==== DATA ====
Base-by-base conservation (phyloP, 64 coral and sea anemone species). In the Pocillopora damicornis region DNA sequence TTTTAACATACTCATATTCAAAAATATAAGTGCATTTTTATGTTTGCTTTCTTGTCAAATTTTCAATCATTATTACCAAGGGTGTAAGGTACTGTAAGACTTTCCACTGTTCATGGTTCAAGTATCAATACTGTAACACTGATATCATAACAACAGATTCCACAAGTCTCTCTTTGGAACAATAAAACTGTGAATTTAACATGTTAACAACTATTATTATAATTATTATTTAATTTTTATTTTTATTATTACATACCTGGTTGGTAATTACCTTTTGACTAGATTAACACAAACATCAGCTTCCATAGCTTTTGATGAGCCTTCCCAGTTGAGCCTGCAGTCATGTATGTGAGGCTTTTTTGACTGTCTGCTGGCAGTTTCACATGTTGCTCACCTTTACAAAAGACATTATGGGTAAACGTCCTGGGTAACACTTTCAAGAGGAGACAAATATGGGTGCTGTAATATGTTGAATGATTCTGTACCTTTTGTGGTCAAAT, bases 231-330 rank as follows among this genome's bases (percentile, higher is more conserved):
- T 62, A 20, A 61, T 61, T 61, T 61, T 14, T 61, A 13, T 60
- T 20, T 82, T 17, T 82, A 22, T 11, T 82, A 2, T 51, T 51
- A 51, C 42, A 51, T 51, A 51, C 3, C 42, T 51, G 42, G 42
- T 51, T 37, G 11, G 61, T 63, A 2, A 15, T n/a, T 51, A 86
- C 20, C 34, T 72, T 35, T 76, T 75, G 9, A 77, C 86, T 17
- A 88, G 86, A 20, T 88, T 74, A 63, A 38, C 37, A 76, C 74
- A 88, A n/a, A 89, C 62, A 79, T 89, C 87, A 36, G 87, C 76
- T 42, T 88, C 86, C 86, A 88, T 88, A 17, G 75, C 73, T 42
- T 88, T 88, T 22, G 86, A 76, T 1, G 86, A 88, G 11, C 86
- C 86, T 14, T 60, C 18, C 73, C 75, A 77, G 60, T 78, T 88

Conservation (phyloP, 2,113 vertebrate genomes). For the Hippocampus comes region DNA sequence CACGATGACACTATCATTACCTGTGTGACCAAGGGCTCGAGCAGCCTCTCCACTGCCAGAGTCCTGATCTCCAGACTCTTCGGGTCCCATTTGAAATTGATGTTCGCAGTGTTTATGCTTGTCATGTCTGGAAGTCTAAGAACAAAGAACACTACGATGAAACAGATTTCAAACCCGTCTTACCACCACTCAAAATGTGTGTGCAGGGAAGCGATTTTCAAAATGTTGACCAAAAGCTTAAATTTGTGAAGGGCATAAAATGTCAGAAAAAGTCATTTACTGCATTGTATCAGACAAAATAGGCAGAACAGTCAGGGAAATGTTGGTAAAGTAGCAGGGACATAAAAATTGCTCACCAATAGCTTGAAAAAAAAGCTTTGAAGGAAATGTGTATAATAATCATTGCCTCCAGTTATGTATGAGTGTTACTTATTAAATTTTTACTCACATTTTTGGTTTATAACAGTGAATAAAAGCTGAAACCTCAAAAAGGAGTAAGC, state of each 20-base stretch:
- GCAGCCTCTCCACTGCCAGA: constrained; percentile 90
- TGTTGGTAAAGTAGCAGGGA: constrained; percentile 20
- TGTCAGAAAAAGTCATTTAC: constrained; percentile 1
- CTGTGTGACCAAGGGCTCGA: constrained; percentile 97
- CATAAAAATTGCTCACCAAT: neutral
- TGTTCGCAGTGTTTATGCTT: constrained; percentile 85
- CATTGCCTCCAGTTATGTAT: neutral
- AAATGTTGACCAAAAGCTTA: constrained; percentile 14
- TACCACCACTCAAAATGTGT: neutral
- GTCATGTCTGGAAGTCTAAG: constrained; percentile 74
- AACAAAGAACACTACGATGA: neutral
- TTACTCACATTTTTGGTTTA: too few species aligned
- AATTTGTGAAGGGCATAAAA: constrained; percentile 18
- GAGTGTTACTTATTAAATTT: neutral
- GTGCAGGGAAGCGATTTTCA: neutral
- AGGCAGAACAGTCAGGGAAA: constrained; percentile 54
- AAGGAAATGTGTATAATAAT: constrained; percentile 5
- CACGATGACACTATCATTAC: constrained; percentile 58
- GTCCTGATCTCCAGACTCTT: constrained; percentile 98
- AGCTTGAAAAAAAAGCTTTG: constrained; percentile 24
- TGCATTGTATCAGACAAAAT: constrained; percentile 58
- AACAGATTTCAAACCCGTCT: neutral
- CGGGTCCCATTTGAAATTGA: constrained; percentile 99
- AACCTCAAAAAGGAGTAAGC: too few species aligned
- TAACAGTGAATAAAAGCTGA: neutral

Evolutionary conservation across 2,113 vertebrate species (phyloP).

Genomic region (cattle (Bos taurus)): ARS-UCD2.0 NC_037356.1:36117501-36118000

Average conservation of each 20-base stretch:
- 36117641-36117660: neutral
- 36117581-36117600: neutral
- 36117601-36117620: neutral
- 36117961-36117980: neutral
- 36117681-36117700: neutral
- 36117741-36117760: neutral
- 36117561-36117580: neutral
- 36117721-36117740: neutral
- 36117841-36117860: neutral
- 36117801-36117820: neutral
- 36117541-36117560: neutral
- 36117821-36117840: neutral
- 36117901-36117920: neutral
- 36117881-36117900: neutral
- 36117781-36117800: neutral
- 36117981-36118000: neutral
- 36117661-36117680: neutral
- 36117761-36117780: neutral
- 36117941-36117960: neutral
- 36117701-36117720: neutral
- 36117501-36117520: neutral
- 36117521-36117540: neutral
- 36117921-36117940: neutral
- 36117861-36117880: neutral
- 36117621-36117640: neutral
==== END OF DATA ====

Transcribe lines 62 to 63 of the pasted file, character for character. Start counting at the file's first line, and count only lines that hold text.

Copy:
- 36117521-36117540: neutral
- 36117921-36117940: neutral